Italy and art, an inseparable duo. We already talked about last summer’s cultural offer, but, even though temperatures are gradually lowering, the Italian artistic agenda is hotter than ever.
Marc Chagall. As in painting, so in poetry
It will be Mantua, in conjunction with Festivalettura, the city hosting a very rich exhibition about one of the most prolific painters of the XIX century. Chagall’s dreamy, avant-gardist art will be at the Palazzo della Ragione until January 13, 2019, with 130 extraordinary works: among them, exceptionally, the full cycle of the seven monumental murals he produced for Moscow’s Jewish Chamber Theater.
Marc Chagall, Over the town, 1914 – 1918, © The State Tretyakov Gallery, Moscow, Russia.
CAMERA POP. Photography in the Pop Art of Warhol, Schifano & Co
Over 120 artworks between collages, paintings and photographs, tell the revolution that Pop Art constituted in the art world. Starting from what is considered to be the first Pop work in history, Richard Hamilton’s Just what is it that makes today’s homes so different, so appealing?, to the great Andy Warhol, David Hockney, Rosalyn Drexler, Michelangelo Pistoletto and many more, this exhibition – in Turin from September 21 to January 13 – will show you how Pop Art revolutionized the relationship between society and artistic creativity.
Starting the next October 12, the Archaeological Civic Museum of Bologna will host Oltre l’Onda (“Beyond the wave”) – Masterpieces from the Museum of Fine Arts of Boston, an exhibition that will make you discover the Japanese artistic tradition thanks to the works of two of the greatest masters of ukiyo-e: Hokusai and Hiroshige. Not just The Great Wave off Kanagawa, a symbolic image for this artistic movement, but over 270 works created by the two artists, and then masterclasses about cinema, mangas, kitchen, origamis and many other initiatives to get closer to the Floating World.
Katsushika Hokusai, The Great Wave off Kanagawa, 1830 – 1831, Hakone Museum, Japan.
Leonardo da Vinci’s Codex Leicester. Water as a Microscope of Nature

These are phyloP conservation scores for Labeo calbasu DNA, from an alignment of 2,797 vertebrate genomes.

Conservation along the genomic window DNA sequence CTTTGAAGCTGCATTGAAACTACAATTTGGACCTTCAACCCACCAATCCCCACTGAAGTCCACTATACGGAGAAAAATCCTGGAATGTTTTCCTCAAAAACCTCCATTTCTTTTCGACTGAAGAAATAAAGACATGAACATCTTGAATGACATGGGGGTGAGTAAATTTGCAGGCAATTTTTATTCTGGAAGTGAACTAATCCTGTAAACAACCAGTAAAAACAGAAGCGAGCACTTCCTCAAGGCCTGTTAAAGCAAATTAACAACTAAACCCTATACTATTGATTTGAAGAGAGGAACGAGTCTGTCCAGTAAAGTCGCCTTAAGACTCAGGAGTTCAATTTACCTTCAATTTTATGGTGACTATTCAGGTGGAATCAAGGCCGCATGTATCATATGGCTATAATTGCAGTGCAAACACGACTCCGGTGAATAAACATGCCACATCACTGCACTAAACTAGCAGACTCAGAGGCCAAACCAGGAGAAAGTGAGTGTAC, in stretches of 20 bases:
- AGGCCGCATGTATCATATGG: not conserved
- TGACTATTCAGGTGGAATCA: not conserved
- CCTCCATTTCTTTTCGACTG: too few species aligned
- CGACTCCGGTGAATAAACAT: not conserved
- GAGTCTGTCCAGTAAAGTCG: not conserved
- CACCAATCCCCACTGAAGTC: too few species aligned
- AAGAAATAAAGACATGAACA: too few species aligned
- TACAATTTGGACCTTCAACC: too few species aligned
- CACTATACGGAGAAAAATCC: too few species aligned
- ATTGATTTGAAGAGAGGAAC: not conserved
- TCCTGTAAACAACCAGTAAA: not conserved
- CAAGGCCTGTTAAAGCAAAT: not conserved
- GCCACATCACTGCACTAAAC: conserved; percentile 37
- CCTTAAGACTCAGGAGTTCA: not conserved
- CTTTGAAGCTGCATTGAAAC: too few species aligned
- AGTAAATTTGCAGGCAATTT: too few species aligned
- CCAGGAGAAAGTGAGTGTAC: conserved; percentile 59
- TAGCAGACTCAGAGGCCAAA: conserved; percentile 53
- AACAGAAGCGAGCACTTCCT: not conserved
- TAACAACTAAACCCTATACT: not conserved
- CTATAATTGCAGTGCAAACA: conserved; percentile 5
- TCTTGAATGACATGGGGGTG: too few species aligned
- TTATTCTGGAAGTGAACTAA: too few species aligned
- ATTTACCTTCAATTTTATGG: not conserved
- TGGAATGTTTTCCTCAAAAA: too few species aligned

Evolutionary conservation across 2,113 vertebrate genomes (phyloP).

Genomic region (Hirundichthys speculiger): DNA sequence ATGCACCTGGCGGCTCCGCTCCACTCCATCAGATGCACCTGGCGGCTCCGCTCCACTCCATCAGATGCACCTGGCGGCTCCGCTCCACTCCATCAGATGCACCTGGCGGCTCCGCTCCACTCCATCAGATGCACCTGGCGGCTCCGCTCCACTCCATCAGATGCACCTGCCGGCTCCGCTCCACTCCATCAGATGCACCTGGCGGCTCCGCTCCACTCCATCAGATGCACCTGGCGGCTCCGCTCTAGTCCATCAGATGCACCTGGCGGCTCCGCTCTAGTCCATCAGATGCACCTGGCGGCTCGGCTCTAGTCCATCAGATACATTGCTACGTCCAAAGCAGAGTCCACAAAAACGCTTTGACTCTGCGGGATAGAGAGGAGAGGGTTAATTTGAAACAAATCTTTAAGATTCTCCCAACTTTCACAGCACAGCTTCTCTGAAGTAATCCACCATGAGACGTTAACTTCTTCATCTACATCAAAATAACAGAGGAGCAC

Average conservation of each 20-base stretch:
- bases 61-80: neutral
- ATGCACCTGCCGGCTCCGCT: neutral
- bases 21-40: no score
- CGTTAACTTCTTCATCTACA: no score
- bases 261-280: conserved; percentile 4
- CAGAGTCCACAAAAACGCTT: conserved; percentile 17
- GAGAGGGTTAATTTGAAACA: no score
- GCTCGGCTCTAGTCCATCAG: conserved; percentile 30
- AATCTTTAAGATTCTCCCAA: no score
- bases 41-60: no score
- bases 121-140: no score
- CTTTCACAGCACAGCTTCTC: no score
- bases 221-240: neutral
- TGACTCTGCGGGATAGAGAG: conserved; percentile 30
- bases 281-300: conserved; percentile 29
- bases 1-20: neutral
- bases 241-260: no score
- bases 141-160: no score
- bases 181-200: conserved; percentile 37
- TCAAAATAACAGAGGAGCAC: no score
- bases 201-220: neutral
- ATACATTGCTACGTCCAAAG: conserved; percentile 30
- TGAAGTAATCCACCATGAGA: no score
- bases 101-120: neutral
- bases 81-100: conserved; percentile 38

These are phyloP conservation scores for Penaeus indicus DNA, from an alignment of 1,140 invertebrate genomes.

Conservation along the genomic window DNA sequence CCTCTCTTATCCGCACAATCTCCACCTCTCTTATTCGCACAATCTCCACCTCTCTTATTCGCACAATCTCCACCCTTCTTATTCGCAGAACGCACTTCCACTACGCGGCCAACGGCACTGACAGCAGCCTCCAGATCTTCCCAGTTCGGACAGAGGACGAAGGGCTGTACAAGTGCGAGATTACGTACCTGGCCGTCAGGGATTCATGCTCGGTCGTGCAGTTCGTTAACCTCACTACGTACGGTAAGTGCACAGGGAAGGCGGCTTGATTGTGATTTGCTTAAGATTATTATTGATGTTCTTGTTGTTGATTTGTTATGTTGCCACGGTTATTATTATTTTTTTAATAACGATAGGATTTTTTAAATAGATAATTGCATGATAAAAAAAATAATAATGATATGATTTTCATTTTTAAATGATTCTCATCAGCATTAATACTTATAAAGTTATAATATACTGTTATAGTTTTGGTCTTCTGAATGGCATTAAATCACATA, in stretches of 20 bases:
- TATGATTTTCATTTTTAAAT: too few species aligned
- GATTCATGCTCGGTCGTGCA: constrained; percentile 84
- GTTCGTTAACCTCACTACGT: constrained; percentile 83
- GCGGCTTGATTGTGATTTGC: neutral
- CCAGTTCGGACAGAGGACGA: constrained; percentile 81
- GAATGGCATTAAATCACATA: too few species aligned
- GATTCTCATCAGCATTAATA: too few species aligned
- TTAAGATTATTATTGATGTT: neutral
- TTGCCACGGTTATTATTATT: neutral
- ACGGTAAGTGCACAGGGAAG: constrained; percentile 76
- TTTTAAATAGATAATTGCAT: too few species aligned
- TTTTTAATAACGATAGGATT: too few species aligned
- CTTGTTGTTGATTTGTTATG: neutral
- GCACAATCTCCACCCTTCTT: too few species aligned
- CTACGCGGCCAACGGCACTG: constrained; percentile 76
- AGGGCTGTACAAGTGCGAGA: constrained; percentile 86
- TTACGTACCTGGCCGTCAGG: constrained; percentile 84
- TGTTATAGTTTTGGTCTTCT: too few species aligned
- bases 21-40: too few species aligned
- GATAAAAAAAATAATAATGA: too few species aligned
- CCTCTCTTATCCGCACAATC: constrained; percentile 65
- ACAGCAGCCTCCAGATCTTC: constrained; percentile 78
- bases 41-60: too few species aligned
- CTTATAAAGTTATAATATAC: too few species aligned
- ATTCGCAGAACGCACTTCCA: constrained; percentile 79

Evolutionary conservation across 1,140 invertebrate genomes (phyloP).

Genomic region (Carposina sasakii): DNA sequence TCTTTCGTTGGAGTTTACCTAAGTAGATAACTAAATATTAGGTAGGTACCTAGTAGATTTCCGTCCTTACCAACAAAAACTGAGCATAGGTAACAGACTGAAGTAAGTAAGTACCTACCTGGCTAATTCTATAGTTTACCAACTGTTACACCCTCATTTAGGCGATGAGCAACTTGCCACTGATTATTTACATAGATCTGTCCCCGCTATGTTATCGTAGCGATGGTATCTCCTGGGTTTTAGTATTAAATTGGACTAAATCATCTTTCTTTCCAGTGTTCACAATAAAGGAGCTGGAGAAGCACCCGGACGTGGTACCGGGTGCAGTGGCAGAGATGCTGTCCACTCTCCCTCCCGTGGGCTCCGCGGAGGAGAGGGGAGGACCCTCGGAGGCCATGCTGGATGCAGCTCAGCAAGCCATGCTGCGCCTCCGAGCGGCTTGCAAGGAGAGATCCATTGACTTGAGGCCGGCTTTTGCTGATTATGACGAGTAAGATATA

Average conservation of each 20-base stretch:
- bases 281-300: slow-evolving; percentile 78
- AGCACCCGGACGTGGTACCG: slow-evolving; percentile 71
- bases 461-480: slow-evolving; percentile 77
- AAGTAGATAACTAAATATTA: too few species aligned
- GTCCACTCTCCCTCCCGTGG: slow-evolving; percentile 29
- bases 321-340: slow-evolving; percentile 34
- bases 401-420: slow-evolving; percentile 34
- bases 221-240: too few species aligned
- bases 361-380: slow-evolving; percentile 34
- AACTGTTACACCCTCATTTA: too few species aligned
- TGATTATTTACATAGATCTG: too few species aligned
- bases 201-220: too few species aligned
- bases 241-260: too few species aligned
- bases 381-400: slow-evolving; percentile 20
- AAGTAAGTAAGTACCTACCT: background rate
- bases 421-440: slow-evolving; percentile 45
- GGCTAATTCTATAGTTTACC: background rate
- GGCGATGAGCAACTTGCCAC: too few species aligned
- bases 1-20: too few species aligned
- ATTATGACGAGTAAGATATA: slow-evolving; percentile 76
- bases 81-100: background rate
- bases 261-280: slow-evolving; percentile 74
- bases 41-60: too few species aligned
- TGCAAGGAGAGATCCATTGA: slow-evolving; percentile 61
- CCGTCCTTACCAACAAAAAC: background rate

Leonardo da Vinci is one of the main and most known examples of Italian art. But, as many already know, he was also a great scientist: the Codex Leicester, a collection of 72 sheets full of notes, drawings and scientific studies that Leonardo made between 1504 and 1508, will be on display from October 29 to January 20 at the “Magliabechiana Hall” of the Uffizi Gallery. Absolutely unmissable!
On display at Milan’s Palazzo Reale from October 18 to February 17, 2019, this exhibition will bring you back in time, in a trip that links classical mythology to the extreme modernity of Picasso’s re-elaborations of it. Not just works by the Spanish artist, then, but also the ancient art – vases, idles, ceramics and much more – that inspired him.
Pablo Picasso, The kiss, 1969, Musée National Picasso, Paris, France, © RMN-Grand Palais.
‘900 in Italia. Da De Chirico a Fontana
As we said, this fall’s Italian artistic agenda is very rich, and the last exhibition we have selected for you will make you live a whole century of artistic and cultural innovation: over 40 artworks to retrace the avant-gardes and experimentations of a century that revolutionized the history of our planet. The exhibition will be hosted by an exclusive location: you still have time until the next October 21 to visit the breathtaking Castello Aragonese of Otranto and discover the 38 names that were chosen to represent Italian art in the “short century”.